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Dealing with McDonaldized Companies

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The convenience and cost-effectiveness of McDonaldization, the process by which the principles of the fast food restaurant are coming to dominate more and more sectors of American society as well as of the rest of the world, slowly and steadily happened that it has taken time for its adverse effects to sink in into our consciousness. Nevertheless, a conscious and studied effort must be undertaken to consider the “irrational” implications of a supposedly rational logic.   Since McDonaldization encompasses too many industries and too many facets of human endeavors, then maybe we should first determine how people react to it as a concept.

            Dealing with the issues of McDonaldization can only be dealt with using a McDonaldized approach – examining the issues at hand and breaking them down into smaller issues and rationally assessing them according to their effect on people in particular and on society in general. This is also true with  www.expedia.com , one of the world’s leading online travel companies.  Expedia provides travelers with the ability to research, plan, and book their comprehensive travel needs using Expedia-branded Web sites featuring airline ticket sales, hotel reservations, car rental, cruises, and many other services from a broad selection of partners.

                        George Ritzer, author of the book “McDonaldization of Society,” also thinks that peoples’ attitude about McDonald­ization will determine how they cope with it as it expands and tightens its influence over society.  An “iron cage” for some may be a “velvet cage” for others, a world that represents their standard of good taste and high quality and, therefore, they can think of nothing better than an increas­ingly rationalized world.  Expedia represents a dotcom where travel choices and options are laid down rationally, from their choices of airlines, schedules, and seat class to other travel nuances such as hotels and car rentals.  For them, www.expedia.com, a certified McDonaldized organization, is not a threat, but a peek at Nirvana.  According to Ritzer, these people will do nothing about McDonaldization because they like and accept it.

Some other people recognize the threats of McDonaldization, but feel its advantages in terms of the system’s speed, efficiency, predictability and objectivity.  These are the people who use their online computers to pay their bills, source tickets for a concert, and make airline seat reservations at www.expedia.com for business or leisure trips, local and abroad.   In Ritzer’s words, for them bureaucracy and rationality construct a “rub­ber cage” that they can enter into and escape from at will.  In their heart of hearts, these same people are likely to be the type to go on mountain climbing, outdoor camping, fishing expedition, and other nature-tripping activities.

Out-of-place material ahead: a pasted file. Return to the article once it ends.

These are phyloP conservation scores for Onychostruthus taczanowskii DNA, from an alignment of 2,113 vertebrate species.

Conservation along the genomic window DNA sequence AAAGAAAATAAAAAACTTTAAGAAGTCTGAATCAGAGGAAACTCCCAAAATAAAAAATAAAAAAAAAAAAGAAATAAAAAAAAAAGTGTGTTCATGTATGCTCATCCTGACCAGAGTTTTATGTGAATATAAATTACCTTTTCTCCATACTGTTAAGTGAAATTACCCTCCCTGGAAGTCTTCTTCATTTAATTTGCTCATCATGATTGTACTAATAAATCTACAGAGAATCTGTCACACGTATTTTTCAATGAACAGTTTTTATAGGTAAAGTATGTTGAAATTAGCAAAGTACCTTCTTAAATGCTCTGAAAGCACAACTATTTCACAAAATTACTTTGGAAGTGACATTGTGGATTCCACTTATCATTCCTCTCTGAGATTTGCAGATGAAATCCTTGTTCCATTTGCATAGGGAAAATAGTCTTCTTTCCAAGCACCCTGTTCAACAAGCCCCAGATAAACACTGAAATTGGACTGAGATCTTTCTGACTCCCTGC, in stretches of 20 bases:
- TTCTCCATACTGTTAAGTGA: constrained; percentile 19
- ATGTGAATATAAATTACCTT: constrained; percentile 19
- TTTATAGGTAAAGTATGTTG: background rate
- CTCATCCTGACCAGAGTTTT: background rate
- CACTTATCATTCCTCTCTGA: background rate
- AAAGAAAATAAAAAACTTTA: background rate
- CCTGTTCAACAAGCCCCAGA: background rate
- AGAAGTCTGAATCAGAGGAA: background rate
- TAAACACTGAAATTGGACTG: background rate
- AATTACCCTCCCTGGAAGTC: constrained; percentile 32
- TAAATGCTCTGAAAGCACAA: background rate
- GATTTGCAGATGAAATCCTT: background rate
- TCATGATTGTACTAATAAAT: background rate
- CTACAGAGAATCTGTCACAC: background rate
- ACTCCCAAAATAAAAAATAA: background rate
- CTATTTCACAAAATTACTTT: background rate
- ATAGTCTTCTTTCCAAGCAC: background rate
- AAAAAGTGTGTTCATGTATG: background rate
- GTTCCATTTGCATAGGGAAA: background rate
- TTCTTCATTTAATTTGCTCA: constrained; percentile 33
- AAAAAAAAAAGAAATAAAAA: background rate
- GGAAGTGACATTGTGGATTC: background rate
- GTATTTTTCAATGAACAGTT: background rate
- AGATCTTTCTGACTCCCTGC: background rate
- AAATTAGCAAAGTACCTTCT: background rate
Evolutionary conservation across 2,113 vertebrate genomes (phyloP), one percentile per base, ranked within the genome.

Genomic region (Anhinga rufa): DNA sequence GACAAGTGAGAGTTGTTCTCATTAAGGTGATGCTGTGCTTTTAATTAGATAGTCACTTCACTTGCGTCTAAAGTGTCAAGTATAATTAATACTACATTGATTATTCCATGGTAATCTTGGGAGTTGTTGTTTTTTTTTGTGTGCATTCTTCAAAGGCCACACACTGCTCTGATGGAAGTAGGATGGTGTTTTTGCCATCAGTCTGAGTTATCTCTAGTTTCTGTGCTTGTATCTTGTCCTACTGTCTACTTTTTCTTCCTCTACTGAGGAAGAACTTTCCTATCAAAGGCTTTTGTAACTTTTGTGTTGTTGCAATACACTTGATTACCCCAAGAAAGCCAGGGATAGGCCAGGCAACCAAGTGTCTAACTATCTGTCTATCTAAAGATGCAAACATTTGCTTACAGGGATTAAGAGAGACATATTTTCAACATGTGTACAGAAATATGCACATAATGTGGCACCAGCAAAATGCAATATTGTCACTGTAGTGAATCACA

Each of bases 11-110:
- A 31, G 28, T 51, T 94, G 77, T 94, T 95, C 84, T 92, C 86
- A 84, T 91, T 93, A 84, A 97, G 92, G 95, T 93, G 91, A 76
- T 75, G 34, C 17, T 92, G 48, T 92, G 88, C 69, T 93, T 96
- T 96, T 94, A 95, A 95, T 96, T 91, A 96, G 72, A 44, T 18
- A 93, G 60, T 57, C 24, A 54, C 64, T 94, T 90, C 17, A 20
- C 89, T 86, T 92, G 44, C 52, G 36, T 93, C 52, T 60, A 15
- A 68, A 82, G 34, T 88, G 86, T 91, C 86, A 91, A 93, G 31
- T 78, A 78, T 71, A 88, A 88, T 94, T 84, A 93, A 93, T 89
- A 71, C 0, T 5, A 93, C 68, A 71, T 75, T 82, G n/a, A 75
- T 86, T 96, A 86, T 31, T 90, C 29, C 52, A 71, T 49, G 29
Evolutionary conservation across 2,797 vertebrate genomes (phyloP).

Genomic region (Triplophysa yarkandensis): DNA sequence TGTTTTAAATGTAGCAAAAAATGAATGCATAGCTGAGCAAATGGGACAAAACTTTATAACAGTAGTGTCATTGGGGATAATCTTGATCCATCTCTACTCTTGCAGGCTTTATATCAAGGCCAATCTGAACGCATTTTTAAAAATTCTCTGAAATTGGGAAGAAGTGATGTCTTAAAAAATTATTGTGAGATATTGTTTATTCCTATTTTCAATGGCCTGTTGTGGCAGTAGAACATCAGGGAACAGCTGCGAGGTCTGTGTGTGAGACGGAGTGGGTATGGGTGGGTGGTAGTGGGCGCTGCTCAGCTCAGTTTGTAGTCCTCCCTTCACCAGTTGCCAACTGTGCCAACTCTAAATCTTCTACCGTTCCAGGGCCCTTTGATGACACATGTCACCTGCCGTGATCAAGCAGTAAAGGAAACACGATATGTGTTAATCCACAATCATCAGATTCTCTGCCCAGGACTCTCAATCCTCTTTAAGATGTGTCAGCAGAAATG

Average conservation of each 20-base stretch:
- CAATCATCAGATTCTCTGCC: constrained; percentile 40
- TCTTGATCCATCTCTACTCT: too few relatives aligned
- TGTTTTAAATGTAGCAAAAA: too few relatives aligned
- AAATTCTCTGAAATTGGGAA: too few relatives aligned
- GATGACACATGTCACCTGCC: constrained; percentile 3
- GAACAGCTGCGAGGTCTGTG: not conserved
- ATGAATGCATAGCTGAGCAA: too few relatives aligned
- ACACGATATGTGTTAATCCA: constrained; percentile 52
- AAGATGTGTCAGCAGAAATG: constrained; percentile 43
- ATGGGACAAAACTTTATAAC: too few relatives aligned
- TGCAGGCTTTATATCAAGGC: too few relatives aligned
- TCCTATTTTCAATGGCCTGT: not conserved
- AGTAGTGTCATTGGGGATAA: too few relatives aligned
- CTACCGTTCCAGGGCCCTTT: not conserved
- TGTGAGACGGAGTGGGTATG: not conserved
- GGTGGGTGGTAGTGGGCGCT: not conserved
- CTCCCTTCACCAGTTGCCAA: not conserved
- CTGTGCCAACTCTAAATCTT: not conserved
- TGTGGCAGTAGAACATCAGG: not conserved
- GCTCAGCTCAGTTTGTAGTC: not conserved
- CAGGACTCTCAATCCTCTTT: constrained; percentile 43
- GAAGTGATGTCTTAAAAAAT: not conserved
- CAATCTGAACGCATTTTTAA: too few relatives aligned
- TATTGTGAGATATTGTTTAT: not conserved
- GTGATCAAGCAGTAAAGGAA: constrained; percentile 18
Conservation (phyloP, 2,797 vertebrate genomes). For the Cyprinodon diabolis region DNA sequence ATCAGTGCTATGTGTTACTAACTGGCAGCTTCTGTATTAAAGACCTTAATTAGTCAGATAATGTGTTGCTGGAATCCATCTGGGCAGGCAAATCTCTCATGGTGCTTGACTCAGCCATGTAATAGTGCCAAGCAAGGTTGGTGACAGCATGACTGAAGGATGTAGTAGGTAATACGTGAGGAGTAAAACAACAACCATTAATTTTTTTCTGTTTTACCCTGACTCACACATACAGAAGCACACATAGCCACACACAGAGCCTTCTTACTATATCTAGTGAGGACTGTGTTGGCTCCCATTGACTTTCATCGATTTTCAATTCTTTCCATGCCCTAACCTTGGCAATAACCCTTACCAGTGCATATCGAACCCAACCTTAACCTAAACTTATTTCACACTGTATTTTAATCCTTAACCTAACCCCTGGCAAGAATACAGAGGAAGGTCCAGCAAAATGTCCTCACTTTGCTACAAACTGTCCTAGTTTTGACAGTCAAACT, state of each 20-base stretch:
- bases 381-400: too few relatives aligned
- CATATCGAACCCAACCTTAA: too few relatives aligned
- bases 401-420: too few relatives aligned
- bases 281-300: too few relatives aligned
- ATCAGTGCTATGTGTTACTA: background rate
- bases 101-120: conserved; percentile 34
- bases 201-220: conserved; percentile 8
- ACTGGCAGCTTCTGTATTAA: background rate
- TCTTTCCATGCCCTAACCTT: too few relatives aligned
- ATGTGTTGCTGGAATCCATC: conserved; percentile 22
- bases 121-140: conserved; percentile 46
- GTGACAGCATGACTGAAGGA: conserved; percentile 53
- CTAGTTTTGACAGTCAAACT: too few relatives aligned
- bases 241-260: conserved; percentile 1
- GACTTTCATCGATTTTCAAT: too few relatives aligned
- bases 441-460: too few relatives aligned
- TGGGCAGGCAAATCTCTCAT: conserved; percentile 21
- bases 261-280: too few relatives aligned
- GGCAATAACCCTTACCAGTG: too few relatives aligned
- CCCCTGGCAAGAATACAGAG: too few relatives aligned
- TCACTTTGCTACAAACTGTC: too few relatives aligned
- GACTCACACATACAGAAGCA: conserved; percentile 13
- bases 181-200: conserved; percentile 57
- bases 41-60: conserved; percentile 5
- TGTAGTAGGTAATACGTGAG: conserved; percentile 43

Finally, there are those who fear and loathe McDonaldization and regard it in the same manner as philosopher Max Weber do — an “iron cage.”  They prefer going through the trouble of making telephone calls and doing an extra trip to a ticketing office to discuss their travel plans, booking a flight with matching glossy plane tickets, and arranging with relatives about transportation and accommodation.  They do not know about the services provided by www.expedia.com and they do not care.  They share the dark and cold outlook of philosopher Max Weber, and, like Weber, they see a grim future for themselves in a robotic society spawned by a McDonaldized society.

Dotcom companies, like expedia, have extended the use of their McDonaldized system beyond production to include a marketing component that offers limitless possibilities.  More than providing the public with an option to book their plane tickets in the comfort of home or own office, expedia can be accessed by a limitless number of people around the world, segmented according to age, social status, gender, etc.  If need be, expedia can expand the segmentation to include a choice between McDonaldized or not for “nothing is safe from McDonaldization as long as there are material interests that push it and stand to benefit from its expansion.”


Expedia. 2007.  About Expedia.  http://www.expedia.com/daily/service/about.asp?rfrr=-950

            Keel, Robert. 2006. The McDonaldization of Society. http://www.umsl.edu/~rkeel/010/mcdonsoc.html

Steijn, A. J. and De Witte, M. C. 2000.  McDonaldization:  An American Menace in the Dutch Labor Market?

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